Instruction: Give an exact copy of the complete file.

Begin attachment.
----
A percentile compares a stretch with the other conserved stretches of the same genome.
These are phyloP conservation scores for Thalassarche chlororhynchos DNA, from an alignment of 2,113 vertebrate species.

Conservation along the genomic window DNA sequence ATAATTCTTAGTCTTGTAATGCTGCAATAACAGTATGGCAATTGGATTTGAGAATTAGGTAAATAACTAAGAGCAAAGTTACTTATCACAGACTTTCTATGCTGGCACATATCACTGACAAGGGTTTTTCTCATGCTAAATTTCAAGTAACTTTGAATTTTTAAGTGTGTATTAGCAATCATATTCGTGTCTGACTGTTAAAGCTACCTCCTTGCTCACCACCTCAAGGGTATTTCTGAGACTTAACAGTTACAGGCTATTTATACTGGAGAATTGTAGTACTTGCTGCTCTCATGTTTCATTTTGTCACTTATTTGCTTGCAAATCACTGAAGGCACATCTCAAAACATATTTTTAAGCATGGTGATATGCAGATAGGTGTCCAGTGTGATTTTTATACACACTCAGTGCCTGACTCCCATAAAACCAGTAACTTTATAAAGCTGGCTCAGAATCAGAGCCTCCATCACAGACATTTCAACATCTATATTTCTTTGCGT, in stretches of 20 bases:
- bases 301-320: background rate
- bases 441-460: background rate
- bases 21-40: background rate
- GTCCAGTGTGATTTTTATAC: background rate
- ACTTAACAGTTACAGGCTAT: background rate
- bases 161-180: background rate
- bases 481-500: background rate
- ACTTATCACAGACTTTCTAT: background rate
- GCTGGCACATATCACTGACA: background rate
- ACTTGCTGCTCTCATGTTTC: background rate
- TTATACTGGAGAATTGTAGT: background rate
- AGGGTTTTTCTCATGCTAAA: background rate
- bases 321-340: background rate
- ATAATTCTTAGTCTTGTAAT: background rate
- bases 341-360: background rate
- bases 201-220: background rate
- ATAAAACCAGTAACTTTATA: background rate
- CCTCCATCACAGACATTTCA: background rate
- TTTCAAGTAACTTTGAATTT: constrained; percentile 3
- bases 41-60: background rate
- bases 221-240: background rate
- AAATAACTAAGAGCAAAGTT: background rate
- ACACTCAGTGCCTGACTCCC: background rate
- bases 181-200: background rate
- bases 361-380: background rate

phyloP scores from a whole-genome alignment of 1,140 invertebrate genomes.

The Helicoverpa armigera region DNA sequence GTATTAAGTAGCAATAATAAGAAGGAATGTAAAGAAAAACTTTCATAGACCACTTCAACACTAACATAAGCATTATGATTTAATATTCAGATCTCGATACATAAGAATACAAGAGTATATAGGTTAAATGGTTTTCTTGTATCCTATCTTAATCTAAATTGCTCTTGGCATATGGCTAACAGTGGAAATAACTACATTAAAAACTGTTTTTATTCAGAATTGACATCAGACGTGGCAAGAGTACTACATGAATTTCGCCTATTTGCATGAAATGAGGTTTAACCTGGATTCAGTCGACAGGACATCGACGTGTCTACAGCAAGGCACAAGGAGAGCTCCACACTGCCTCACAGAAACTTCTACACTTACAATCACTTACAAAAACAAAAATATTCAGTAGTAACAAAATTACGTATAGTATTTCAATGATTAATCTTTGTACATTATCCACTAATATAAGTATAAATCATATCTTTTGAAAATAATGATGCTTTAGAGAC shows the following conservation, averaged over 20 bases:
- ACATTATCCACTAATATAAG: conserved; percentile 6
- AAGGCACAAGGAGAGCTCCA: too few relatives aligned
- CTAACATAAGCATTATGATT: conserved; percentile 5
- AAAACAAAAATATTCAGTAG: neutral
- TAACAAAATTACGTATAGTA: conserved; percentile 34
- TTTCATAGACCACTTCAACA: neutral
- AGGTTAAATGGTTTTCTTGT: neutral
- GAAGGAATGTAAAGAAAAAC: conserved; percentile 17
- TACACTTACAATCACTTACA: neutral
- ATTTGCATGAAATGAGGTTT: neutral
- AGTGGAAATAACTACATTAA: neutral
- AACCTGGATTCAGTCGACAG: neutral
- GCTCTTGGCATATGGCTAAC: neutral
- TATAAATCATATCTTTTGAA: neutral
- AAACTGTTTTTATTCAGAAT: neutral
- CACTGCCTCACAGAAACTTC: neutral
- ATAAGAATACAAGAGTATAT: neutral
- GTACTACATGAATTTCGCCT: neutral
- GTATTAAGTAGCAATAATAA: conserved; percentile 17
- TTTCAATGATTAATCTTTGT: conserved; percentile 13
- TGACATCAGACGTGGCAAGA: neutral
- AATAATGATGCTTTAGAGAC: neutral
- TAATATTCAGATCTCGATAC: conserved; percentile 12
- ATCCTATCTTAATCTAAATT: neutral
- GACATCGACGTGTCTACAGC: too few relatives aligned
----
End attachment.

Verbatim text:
A percentile compares a stretch with the other conserved stretches of the same genome.
These are phyloP conservation scores for Thalassarche chlororhynchos DNA, from an alignment of 2,113 vertebrate species.

Conservation along the genomic window DNA sequence ATAATTCTTAGTCTTGTAATGCTGCAATAACAGTATGGCAATTGGATTTGAGAATTAGGTAAATAACTAAGAGCAAAGTTACTTATCACAGACTTTCTATGCTGGCACATATCACTGACAAGGGTTTTTCTCATGCTAAATTTCAAGTAACTTTGAATTTTTAAGTGTGTATTAGCAATCATATTCGTGTCTGACTGTTAAAGCTACCTCCTTGCTCACCACCTCAAGGGTATTTCTGAGACTTAACAGTTACAGGCTATTTATACTGGAGAATTGTAGTACTTGCTGCTCTCATGTTTCATTTTGTCACTTATTTGCTTGCAAATCACTGAAGGCACATCTCAAAACATATTTTTAAGCATGGTGATATGCAGATAGGTGTCCAGTGTGATTTTTATACACACTCAGTGCCTGACTCCCATAAAACCAGTAACTTTATAAAGCTGGCTCAGAATCAGAGCCTCCATCACAGACATTTCAACATCTATATTTCTTTGCGT, in stretches of 20 bases:
- bases 301-320: background rate
- bases 441-460: background rate
- bases 21-40: background rate
- GTCCAGTGTGATTTTTATAC: background rate
- ACTTAACAGTTACAGGCTAT: background rate
- bases 161-180: background rate
- bases 481-500: background rate
- ACTTATCACAGACTTTCTAT: background rate
- GCTGGCACATATCACTGACA: background rate
- ACTTGCTGCTCTCATGTTTC: background rate
- TTATACTGGAGAATTGTAGT: background rate
- AGGGTTTTTCTCATGCTAAA: background rate
- bases 321-340: background rate
- ATAATTCTTAGTCTTGTAAT: background rate
- bases 341-360: background rate
- bases 201-220: background rate
- ATAAAACCAGTAACTTTATA: background rate
- CCTCCATCACAGACATTTCA: background rate
- TTTCAAGTAACTTTGAATTT: constrained; percentile 3
- bases 41-60: background rate
- bases 221-240: background rate
- AAATAACTAAGAGCAAAGTT: background rate
- ACACTCAGTGCCTGACTCCC: background rate
- bases 181-200: background rate
- bases 361-380: background rate

phyloP scores from a whole-genome alignment of 1,140 invertebrate genomes.

The Helicoverpa armigera region DNA sequence GTATTAAGTAGCAATAATAAGAAGGAATGTAAAGAAAAACTTTCATAGACCACTTCAACACTAACATAAGCATTATGATTTAATATTCAGATCTCGATACATAAGAATACAAGAGTATATAGGTTAAATGGTTTTCTTGTATCCTATCTTAATCTAAATTGCTCTTGGCATATGGCTAACAGTGGAAATAACTACATTAAAAACTGTTTTTATTCAGAATTGACATCAGACGTGGCAAGAGTACTACATGAATTTCGCCTATTTGCATGAAATGAGGTTTAACCTGGATTCAGTCGACAGGACATCGACGTGTCTACAGCAAGGCACAAGGAGAGCTCCACACTGCCTCACAGAAACTTCTACACTTACAATCACTTACAAAAACAAAAATATTCAGTAGTAACAAAATTACGTATAGTATTTCAATGATTAATCTTTGTACATTATCCACTAATATAAGTATAAATCATATCTTTTGAAAATAATGATGCTTTAGAGAC shows the following conservation, averaged over 20 bases:
- ACATTATCCACTAATATAAG: conserved; percentile 6
- AAGGCACAAGGAGAGCTCCA: too few relatives aligned
- CTAACATAAGCATTATGATT: conserved; percentile 5
- AAAACAAAAATATTCAGTAG: neutral
- TAACAAAATTACGTATAGTA: conserved; percentile 34
- TTTCATAGACCACTTCAACA: neutral
- AGGTTAAATGGTTTTCTTGT: neutral
- GAAGGAATGTAAAGAAAAAC: conserved; percentile 17
- TACACTTACAATCACTTACA: neutral
- ATTTGCATGAAATGAGGTTT: neutral
- AGTGGAAATAACTACATTAA: neutral
- AACCTGGATTCAGTCGACAG: neutral
- GCTCTTGGCATATGGCTAAC: neutral
- TATAAATCATATCTTTTGAA: neutral
- AAACTGTTTTTATTCAGAAT: neutral
- CACTGCCTCACAGAAACTTC: neutral
- ATAAGAATACAAGAGTATAT: neutral
- GTACTACATGAATTTCGCCT: neutral
- GTATTAAGTAGCAATAATAA: conserved; percentile 17
- TTTCAATGATTAATCTTTGT: conserved; percentile 13
- TGACATCAGACGTGGCAAGA: neutral
- AATAATGATGCTTTAGAGAC: neutral
- TAATATTCAGATCTCGATAC: conserved; percentile 12
- ATCCTATCTTAATCTAAATT: neutral
- GACATCGACGTGTCTACAGC: too few relatives aligned